Conventional autopilots include a pilot's control panel by means of which the pilot and/or copilot may insert guidance or navigation commands to be carried out by the automatic pilot system through suitable mode select switches and mode annunciators and guidance parameter select knobs and corresponding value readouts. The servo engage paddles are also usually located on this panel. The present invention relates to the altitude preselect and altitude capture modes of operation and associated vertical speed mode of operation and these control panel mode select switches, parameter selectors and readouts have been illustrated in FIG. 1. These elements, being conventional in themselves and familiar to those skilled in this art, have been illustrated schematically in the interest of brevity. Briefly, one of these means is provided for selecting and displaying a desired altitude comprising pilot operated selector knob and electric signal producing means 20 and digital display readout 21 for providing on lead 22 a signal corresponding to altitude to which the autopilot is to maneuver the aircraft. This apparatus may be a fine and coarse selector of the type disclosed in the present Assignee's U.S. Pat., Nos. 4,331,039 issued May 25, 1982, and 4,334,222 issued June 8, 1982. Another of these means is provided for selecting and displaying a commanded vertical speed comprising pilot operator selector knob and electric signal producing means 23 and digital display readout 24 for providing on lead 25 a signal corresponding to the vertical speed or rate of climb (or dive) to which the autopilot is to maneuver the aircraft to the selected altitude. The vertical speed control signal is generated conventionally: a signal corresponding to the actual altitude rate h is provided from a conventional air data computer 27 on lead 28 which is complementary filtered with an attitude compensated aircraft vertical acceleration signal h on lead 29 from a vertical acceleration source 30, such as an accelerometer to provide a wide frequency band complemented altitude rate signal hcomp on lead 31 in a conventional manner. This signal is gain controlled as a function of true airspeed VTAS at 32 and summed with the altitude rate command signal hCMD on lead 25 to generate an altitude rate of vertical speed error signal he on lead 33. The altitude select and altitude hold control signals are similarly conventionally generated: the altitude select signal on lead 22 is compared at junction 35 with an actual altitude signal h on lead 36 from air data computer 27 to provide an error signal he on lead 37 while the altitude hold error signal he ' on lead 38 similarly derived from junction 39.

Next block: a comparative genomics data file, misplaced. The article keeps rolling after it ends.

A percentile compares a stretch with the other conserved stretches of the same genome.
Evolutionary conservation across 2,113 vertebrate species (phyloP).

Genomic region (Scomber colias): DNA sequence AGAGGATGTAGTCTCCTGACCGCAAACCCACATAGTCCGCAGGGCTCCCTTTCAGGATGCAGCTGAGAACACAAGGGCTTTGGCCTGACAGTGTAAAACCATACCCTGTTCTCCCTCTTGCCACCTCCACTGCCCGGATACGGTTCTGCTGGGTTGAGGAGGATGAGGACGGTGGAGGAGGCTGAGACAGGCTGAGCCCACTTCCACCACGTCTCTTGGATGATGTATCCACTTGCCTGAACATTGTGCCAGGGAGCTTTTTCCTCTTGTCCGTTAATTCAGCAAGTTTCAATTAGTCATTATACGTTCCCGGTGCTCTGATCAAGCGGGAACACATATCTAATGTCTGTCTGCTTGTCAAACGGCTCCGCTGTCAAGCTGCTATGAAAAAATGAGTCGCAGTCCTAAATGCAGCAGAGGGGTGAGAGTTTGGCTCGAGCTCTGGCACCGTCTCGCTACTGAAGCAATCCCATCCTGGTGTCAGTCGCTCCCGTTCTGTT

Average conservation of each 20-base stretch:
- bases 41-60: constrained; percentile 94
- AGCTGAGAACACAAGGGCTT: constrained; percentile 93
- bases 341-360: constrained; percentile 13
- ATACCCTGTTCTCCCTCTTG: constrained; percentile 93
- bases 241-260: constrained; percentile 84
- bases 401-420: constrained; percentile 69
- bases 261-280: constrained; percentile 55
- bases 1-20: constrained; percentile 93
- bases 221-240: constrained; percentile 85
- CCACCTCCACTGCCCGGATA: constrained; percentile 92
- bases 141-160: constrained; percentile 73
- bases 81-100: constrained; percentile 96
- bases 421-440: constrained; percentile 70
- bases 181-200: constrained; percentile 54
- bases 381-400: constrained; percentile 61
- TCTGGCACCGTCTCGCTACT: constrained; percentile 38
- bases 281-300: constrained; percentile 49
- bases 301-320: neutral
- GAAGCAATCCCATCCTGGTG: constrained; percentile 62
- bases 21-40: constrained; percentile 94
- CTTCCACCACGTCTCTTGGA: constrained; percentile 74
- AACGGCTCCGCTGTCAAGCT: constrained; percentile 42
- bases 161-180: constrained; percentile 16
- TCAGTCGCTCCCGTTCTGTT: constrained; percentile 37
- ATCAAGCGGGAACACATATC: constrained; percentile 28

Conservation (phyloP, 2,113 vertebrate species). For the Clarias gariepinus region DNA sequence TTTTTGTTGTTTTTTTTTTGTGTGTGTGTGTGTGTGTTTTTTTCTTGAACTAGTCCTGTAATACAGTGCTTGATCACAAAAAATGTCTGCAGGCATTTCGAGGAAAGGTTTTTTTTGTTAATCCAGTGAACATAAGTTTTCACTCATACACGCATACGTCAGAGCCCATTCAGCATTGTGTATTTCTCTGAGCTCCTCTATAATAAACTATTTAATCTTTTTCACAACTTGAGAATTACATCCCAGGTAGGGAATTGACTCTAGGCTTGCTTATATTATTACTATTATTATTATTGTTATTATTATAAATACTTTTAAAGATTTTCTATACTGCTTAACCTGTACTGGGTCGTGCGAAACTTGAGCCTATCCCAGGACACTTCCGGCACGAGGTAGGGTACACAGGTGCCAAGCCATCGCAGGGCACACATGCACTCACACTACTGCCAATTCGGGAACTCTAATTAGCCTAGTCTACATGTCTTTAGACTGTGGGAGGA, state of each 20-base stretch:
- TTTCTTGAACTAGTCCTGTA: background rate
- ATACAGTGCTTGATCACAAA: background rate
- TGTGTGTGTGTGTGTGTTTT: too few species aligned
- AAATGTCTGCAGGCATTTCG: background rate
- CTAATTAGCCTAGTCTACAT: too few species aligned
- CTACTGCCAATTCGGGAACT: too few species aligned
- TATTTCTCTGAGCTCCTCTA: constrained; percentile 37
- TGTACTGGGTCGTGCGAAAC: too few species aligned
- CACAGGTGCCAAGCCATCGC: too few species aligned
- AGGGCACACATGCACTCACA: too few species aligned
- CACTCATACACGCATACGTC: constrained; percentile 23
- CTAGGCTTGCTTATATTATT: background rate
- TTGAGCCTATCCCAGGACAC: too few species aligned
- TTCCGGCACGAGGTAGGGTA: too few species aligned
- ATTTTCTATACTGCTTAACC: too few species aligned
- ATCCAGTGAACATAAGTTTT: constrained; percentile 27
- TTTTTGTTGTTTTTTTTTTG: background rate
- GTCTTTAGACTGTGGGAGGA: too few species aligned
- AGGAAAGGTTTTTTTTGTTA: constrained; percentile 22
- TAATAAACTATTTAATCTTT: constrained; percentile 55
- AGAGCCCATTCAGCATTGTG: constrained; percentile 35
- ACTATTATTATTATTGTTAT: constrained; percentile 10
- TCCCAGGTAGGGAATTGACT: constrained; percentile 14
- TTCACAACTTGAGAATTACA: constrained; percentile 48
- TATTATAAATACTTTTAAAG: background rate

In normal autopilot operation, the aircraft can be steered toward the selected altitude by any of a number of modes. One such mode is through selection of the vertical speed mode. Conventional mode select logic means are provided for initiating these altitude maneuvers. For example, after the desired altitude and altitude rate have been selected by the pilot, the maneuver may be initiated by pressing a vertical speed select push button 40 which in turn controls conventional mode logic 41 for inserting the commanded vertical speed he signal on lead 32 to the summing junction 14 through operation of switch 42 and conventional displacement and integral channels 43 and 44, respectively. The resultant output of junction 14 is the pitch command signal θCMD which, through the autopilot servo system 11, commands a pitch attitude which will result in the commanded vertical speed of the aircraft. Other conventional logic is also involved, such as interlock logic 45 associated with altitude selector 20 for arming the vertical speed logic 41 and altitude hold logic 46 associated with altitude hold pushbutton 47, the latter permitting the pilot to manually cause the craft to hold the altitude obtaining when the button was actuated. In this connection, when the altitude hold mode is engaged, the altitude synchronizer 47' is frozen so that the output of junction 39 constitutes the altitude error he '.